Planet Slum

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Slum sanctuaries: For six weeks in 2005, photojournalist Jonas Bendiksen lived in a tiny sweltering room in Kibera, the largest slum in Nairobi, Kenya. "I got interested to break some of my own stereotypes of these places," he says. "What I really wanted to focus on was not the extremities, the worst poverty, or the worst slums, but on how people manage to construct daily lives in the midst of such challenges." In Kibera, he visited churches assembled from the same makeshift material as many of the homes: tin plates and mud. Above, Sunday morning worship brings together the community.

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Home sweet home: A family in Kibera relaxes on used sofas. In many of the homes he visited, Bendiksen took photos of the four walls and then stitched them together to create interior panoramas. (When he exhibits, he projects the images life-size onto four walls.) "I wanted to establish these people as individual human beings," he says. "Their living rooms have many of the same elements as [those of ] people in the West, but they improvise components."

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Fires within: Lights in homes illuminate the barrios of Caracas, Venezuela, at dusk. In 2008, the number of people living in cities for the first time exceeded those in rural areas worldwide, a historic turning point. One-third of urban dwellers, approximately 1 billion people, live in slums. The United Nations predicts that number will double in the next 25 years.

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Mental block: What is a slum? The definition is hazy. The United Nations' definition of a slum encompasses several factors, including the kind of building construction, the level of services provided by the municipality, land ownership, and the rates of crime and poverty. "With 1 billion people living in the slums worldwide, there's no way that they all relate to their surroundings in the same way," Bendiksen says. In the Caracas barrios, pictured above, "the building construction is more solid, but crime is much worse than in other slums; there is more lawlessness."

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Pride and prejudice: A man named Ritze Silva lives in the Caracas barrios with his wife and three daughters. When Bendiksen visited them, Silva grew very animated talking about his family and his plans to paint his home. "Some people talk about their problems," the photojournalist recalls. "Some people talk about their hopes and ambitions. It's something journalists and photographers usually miss -- we overfocus on the negative. We depict an existence you can't even relate to. But there's a lot of ambition in the slums."

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Mamas and the papas: Carpenter Santosh Lohar, his wife Meena, and their baby Sandhya live in Dharavi, the largest slum of Mumbai, India. "I wanted to show who lives in these slums. People think of them as mainly criminals and prostitutes," Bendiksen says. "But the people who live here are basically mommies and daddies, going about their normal daily lives, with a lot of challenges." Dharavi is also where Slumdog Millionaire was filmed, though Bendiksen has not seen the movie.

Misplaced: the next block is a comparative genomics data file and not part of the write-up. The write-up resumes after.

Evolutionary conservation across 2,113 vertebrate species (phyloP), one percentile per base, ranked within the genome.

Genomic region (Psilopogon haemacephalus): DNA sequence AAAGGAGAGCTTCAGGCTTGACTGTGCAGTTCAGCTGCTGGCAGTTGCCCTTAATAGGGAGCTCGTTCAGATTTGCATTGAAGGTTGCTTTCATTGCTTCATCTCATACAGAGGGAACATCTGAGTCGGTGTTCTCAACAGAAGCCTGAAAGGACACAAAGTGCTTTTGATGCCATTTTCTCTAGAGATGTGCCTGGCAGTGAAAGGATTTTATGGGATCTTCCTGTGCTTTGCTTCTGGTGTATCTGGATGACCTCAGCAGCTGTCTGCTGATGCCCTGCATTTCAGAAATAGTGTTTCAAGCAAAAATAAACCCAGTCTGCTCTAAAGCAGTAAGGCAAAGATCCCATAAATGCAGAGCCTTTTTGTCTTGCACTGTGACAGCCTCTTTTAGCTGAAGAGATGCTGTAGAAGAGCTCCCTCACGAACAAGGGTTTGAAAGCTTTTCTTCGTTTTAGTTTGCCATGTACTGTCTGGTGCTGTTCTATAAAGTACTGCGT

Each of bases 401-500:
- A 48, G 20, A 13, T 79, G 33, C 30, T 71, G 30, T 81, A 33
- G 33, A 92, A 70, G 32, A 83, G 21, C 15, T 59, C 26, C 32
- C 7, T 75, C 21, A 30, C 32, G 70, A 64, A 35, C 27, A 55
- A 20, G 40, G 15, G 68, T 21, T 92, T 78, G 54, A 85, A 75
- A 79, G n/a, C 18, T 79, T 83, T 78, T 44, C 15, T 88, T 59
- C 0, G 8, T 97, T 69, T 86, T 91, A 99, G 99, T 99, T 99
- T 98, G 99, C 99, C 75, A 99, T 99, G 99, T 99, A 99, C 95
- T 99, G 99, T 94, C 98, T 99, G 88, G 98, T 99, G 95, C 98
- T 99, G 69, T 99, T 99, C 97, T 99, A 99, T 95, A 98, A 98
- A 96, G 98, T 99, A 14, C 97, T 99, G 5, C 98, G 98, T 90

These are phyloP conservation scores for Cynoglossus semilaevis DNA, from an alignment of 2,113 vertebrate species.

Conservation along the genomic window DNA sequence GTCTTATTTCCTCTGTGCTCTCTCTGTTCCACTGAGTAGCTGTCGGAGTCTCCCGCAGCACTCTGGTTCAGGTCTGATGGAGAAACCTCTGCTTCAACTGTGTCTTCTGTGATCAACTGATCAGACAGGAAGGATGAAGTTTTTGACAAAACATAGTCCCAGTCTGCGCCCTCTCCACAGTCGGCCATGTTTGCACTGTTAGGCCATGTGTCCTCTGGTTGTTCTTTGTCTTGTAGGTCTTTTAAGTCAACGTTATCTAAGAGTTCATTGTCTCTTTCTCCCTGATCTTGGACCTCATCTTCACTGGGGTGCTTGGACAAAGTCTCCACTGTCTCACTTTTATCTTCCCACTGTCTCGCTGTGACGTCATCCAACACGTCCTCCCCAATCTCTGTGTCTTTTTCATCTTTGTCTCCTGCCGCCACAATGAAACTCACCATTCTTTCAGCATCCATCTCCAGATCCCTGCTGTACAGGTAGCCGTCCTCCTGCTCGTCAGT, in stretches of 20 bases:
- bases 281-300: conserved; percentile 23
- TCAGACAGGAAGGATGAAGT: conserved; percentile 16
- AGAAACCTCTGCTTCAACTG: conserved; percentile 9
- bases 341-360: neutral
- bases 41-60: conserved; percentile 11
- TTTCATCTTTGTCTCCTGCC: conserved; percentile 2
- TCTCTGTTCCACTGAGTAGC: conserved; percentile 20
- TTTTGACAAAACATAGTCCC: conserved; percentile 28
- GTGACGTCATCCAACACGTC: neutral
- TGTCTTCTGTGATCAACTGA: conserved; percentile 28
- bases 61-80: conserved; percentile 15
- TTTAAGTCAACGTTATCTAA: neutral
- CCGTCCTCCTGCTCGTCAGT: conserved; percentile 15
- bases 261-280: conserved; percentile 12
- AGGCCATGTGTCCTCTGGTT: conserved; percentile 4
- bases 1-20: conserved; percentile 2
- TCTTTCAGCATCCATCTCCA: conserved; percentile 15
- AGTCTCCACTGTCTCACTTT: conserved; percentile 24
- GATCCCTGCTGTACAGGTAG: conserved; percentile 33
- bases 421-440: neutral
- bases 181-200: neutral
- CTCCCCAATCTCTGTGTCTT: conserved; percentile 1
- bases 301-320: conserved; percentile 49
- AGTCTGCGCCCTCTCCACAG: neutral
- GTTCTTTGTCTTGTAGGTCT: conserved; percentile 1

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When I grow up: A child plays with colored lights hung for a wedding in Dharavi. Bendiksen's own inspiration for photographing the slums was the birth of his son in 2002. "When I became a father, I started thinking: What will the world look like when my son becomes my age?" he says. "Then I came across those statistics about urban slum-dwellers being the fastest growing segment of the global population. That really struck me."

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Inside industry: A man peers out the window of a recycling facility in Dharavi. Inside the warehouse, residents gather and sort all manner of refuse collected from around the city: paint chips, oil cans, computer parts, jars, clothing, scrap metal, and more. Mumbai's slums are hives of small-scale economic activity. According to The Guardian, 250,000 people in Mumbai's slums make their living through sorting, delivering, and selling recycled materials.

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View from her bench: Along the rail line that runs through central Jakarta, Indonesia, a woman named Subur and her then 9-month-old son, Subeki, live on a bench with a makeshift covering. "That's the one room I photographed that is not an interior setting," Bendiksen says. "That bench is her room. I tried to capture the view down the street from the bench where she lives."

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Family portrait: In Jakarta's "kampongs," the homes were smaller than in other slums Bendiksen visited. One couple, with their three teenage daughters, lives here. There is space to sit upright, but not to stand. Although the room is extraordinarily small, it's also very tidy. "You see here the same elements as in your own house: framed family pictures, wallpaper improvised," Bendiksen says. "No matter what economic condition people are living in, not only do we need to create shelter over our head, but to create a home."

Check out other FP photo essays:

?India's Real-World Slumdogs

?Bolivia's Lithium-Powered Future

?A Third Intifada?

?Edward Burtynsky's Oil

?No Place to Hide

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